Alleged misunderstanding of early conciliation rules


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The Court of Appeal has held in Adedeji v University Hospitals Birmingham NHS Foundation Trust that it was not just and equitable to extend time for a race discrimination claim which was presented three days late due to an alleged misunderstanding of the early conciliation rules.

Mr Adedeji was employed as a consultant surgeon.  He resigned following a lengthy capability and conduct process and brought claims of constructive unfair dismissal and race discrimination.  His claims were presented out of time, and he stated that he believed he could benefit from an automatic extension of time under the early conciliation rules by contacting Acas again, even though an early conciliation (EC) certificate had already been issued.  He had been warned twice by his legal adviser to bring his claims within the primary time limits and had chosen to ignore that advice.

An employment judge refused to grant extensions of time, so his claim was out of time. The Employment Appeal Tribunal (EAT) dismissed his appeal, but allowed an appeal on whether it was just and equitable to extend time for the alleged discriminatory constructive dismissal claim.  The burden was on Mr Adedeji to persuade the tribunal that it was just and equitable to extend time. The Court of Appeal noted that he was a "highly educated man with ready access to legal advice", but chose to ignore that advice.  It could not be said to be unreasonable for the tribunal to treat this as weighing heavily against the grant of an extension.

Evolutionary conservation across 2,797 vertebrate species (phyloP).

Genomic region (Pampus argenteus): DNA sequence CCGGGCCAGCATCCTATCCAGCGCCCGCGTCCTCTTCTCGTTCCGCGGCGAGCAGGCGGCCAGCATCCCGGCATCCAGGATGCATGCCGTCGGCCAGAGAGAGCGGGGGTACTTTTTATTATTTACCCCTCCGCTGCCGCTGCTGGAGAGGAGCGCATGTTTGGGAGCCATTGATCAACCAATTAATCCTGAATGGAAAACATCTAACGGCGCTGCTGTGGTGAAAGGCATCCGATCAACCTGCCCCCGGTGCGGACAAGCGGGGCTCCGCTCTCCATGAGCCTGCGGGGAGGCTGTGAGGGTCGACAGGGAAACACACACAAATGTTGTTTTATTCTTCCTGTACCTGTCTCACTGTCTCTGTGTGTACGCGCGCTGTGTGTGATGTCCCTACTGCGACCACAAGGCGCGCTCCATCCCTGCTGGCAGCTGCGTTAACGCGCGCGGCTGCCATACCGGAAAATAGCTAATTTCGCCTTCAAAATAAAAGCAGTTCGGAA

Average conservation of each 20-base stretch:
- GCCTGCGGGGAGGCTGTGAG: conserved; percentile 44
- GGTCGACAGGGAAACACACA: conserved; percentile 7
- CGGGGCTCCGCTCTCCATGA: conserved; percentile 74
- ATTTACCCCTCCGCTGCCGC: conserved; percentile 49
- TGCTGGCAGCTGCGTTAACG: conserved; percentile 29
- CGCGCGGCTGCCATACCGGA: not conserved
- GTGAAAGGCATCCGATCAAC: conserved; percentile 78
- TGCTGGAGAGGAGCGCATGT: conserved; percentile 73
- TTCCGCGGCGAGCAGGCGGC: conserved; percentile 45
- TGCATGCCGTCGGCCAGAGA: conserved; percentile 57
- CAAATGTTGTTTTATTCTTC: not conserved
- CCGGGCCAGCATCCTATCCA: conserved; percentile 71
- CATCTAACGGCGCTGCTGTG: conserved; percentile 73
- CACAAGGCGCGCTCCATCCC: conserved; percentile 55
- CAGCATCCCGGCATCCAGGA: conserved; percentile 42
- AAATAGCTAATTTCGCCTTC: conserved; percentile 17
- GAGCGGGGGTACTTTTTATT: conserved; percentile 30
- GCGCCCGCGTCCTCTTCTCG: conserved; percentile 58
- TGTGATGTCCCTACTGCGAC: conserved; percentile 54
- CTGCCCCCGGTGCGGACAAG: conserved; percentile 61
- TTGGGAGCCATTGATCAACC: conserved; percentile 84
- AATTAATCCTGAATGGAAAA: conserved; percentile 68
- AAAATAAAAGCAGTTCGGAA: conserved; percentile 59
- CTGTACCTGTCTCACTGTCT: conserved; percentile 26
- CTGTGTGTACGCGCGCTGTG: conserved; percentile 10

In coming to its decision, the Court advised against a rigid adherence to the checklist of potentially relevant factors to consider contained in section 33 of the Limitation Act 1980 and also against taking a "mechanistic approach".  When it comes to exercising a discretion as to whether or not to extend time, tribunals must assess all relevant factors in a case, including "the length of, and the reasons for, the delay".


Take note:  The Court's decision in Adedeji demonstrates that, in deciding whether or not to extend time to allow a claim to proceed, a tribunal should consider all the relevant factors in the case.  Here the claimant was educated and had access to legal advice which he chose to ignore.

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